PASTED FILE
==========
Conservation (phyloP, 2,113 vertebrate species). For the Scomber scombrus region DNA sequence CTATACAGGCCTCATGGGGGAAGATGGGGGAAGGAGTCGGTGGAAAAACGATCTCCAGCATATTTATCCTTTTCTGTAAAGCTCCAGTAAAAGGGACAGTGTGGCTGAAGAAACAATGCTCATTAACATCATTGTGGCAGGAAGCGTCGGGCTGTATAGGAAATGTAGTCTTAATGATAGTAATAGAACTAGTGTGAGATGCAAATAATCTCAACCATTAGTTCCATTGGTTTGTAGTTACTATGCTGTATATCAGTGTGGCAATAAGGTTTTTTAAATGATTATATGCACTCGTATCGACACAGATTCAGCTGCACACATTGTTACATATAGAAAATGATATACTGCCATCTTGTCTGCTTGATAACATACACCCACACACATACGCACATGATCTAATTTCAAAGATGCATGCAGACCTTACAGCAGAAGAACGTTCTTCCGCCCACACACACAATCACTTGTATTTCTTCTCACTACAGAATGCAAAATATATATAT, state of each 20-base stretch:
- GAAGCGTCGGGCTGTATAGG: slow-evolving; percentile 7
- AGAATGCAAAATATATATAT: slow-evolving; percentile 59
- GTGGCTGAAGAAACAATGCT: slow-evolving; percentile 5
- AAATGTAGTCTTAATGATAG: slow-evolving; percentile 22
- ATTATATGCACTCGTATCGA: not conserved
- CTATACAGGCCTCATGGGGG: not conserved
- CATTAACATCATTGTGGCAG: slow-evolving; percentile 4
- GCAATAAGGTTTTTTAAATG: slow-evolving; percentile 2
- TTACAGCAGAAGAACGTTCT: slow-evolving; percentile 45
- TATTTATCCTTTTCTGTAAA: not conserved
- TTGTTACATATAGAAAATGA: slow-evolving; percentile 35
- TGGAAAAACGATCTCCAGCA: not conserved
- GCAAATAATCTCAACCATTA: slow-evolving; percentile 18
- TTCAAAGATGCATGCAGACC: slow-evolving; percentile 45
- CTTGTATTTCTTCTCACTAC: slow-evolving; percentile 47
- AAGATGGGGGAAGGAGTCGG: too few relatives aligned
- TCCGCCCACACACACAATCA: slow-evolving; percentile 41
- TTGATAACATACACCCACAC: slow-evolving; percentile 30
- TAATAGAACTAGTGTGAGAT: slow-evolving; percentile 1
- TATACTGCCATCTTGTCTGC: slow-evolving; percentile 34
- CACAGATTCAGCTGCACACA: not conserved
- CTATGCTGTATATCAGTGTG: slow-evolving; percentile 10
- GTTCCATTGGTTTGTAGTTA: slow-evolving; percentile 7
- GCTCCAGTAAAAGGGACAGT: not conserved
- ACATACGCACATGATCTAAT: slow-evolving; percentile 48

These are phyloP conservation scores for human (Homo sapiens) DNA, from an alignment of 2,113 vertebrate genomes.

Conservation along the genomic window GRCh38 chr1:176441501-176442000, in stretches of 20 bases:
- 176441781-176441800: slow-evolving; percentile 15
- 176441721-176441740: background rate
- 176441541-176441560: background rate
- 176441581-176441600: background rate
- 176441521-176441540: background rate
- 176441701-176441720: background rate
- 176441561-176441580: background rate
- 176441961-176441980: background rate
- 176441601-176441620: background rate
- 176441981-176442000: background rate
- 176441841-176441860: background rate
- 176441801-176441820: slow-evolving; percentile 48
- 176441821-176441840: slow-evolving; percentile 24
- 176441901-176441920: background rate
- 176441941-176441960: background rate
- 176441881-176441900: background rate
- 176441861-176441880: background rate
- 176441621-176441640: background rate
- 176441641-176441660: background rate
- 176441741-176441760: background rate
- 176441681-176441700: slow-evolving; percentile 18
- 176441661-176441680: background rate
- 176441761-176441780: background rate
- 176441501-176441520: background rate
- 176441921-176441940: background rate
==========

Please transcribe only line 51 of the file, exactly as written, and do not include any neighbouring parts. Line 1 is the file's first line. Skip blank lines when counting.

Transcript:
- 176441761-176441780: background rate